Thursday, April 29, 2010

U17 Pan Am Championships





Congratulations to Team USA silver medalist Darren Barnes and his coach Derrick Johnson (both from STL) on his record-setting performance at the Pan Am Youth Championships. Very impressive lifting in the 56 kg weight class!



Congratulations also go out to Team USA's Ian Wilson on winning the gold in the +94 kg weight class in the Pan American Youth Championships. Ian is 16 and is coached by Butch Curry. He went 6/6 and set PRs in both the snatch and clean and jerk in Peru.

It's always a little tenuous to predict athletic success later in life simply from success as at early age. These two young men, along with Darren's twin brother Darrell, have been progressing steadily over the last few years and have represented the US with class at home and abroad. Keep up the good work guys!

Sunday, April 25, 2010

DB Snatch Series

This is a DB Snatch Series I learned from Mike Burgener. I use it with my athletes at the beginning of a workout as a transition from warm up into the first major exercise. 6' 10" Ryan Pierson demonstrates it here. He performs 3 DB snatches (both arms), followed by one R arm snatch and a lunge with each leg, then one L arm snatch and lunge with each leg. He finishes with 3 snatches with both arms.

video

Wednesday, April 21, 2010

The Right Tool For The Job

Somebody referred to my bar--the Hexlite Bar--as a crutch--right in front of me.  It's not the first time someone has spoken in a negative manner of the bar right to my face.  Rippetoe told me, in front of an entire basic barbell certification class, that he thought it was worthless. I just smiled.

Many in the iron game are fixated on the barbell.  They look at it as the ultimate tool to build strength; and for the weightlifting zealots, it is the tool for developing power.  Because we all know that weightlifters are the strongest and most powerful athletes, right?  So then we should train just like they do because...well maybe... not...it depends, right?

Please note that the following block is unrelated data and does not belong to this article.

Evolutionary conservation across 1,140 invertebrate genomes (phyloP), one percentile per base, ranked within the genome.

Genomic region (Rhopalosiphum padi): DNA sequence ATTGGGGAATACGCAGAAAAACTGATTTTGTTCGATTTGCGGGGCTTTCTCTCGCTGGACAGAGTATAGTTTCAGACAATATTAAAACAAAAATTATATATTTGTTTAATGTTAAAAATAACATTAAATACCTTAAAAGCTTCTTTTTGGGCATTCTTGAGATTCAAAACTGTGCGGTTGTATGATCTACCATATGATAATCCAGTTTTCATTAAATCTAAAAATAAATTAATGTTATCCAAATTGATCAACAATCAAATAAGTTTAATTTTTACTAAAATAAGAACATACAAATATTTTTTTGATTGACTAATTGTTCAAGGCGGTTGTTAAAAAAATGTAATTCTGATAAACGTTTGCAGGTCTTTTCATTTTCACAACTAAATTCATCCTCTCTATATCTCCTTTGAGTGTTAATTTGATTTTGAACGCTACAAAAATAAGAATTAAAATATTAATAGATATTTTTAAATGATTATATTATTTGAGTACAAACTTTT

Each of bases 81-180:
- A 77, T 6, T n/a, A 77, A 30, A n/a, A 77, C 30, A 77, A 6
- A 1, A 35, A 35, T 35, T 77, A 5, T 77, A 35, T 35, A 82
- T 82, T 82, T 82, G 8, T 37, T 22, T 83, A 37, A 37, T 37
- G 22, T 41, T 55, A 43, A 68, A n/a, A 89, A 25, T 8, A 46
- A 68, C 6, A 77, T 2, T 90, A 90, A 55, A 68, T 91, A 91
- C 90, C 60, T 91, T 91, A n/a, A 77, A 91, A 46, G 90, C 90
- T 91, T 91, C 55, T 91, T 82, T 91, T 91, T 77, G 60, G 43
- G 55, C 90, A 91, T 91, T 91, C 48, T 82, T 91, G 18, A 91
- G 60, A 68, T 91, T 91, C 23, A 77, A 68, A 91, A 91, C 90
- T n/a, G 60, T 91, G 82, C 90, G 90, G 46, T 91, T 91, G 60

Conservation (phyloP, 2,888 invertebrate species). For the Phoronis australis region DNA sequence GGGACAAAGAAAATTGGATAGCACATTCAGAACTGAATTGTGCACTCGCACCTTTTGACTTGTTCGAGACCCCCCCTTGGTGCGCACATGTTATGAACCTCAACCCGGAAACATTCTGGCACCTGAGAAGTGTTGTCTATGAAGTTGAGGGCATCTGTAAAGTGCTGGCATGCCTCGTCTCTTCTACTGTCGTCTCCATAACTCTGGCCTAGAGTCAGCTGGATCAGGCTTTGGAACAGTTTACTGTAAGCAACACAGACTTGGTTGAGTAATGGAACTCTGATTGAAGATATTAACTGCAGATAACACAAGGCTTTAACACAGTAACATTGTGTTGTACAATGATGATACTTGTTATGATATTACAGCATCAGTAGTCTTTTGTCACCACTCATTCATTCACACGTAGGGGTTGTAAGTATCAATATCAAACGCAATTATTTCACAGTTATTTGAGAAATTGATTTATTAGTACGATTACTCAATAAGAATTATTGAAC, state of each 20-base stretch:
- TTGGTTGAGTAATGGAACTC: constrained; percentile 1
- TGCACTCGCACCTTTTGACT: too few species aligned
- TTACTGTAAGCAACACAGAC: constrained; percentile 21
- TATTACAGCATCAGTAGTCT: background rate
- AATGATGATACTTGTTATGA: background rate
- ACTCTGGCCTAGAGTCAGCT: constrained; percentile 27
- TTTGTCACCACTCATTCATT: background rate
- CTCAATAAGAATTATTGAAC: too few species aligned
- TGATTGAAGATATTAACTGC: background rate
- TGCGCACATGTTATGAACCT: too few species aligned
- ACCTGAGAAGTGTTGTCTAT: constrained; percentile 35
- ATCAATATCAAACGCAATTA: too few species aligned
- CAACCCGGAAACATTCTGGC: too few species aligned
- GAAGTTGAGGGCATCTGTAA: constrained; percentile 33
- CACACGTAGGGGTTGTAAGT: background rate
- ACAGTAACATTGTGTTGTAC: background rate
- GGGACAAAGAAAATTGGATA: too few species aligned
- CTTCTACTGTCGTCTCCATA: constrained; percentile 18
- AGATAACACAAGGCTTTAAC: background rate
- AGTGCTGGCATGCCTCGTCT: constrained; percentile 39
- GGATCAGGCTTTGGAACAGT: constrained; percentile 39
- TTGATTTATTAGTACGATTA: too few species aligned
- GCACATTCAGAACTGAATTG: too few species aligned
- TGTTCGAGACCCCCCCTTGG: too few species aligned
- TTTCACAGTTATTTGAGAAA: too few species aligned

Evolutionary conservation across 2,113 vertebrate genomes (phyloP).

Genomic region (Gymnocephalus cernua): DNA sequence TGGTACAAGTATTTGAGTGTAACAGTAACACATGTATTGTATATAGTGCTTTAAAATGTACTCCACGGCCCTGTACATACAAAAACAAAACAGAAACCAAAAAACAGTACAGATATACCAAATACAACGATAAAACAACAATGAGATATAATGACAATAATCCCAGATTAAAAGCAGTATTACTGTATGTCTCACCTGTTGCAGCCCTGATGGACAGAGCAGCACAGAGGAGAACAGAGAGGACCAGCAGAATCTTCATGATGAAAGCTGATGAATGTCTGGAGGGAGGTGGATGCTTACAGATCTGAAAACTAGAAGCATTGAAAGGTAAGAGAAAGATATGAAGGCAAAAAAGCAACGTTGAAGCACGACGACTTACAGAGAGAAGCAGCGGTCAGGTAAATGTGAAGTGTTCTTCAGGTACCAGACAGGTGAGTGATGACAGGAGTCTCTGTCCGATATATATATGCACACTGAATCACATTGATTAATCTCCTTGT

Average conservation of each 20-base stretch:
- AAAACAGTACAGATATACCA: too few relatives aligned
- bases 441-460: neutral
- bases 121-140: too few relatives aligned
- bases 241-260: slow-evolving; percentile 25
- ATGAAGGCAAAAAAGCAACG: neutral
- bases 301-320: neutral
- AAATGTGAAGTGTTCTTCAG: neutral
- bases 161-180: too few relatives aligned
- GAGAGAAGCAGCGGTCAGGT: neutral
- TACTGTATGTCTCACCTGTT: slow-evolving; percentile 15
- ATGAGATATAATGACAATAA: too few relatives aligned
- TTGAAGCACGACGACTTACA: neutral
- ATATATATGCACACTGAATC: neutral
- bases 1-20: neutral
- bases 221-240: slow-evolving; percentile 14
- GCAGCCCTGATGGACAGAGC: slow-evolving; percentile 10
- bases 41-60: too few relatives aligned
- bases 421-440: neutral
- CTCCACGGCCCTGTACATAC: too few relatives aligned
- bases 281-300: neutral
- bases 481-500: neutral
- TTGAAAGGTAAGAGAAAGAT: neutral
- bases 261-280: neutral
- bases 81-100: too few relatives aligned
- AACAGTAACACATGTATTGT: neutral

Don't get me wrong.  I love weightlifting.  There are 4 different barbells in my home gym.  I enjoy training with the barbell and teaching people how to use a barbell.  It is almost a lost art in this country.  But for every technically sound, good squat, clean or power snatch in this country, there are about 363,765 really ugly lifts.  Lifts by people who have no clue, and maybe no business, using a barbell.  Are they accomplishing anything that really helps them become a better athlete at their sport?  If so, can you demonstrate the cause and the effect or are you just parroting what you've heard others say? 

I don't fit the person to the exercise; I fit the exercise to the person and the purpose.  And there are lots of ways to develop strength and power.  Just as you can't use a hammer to solve every problem, neither should you think a barbell is best the tool for every athlete.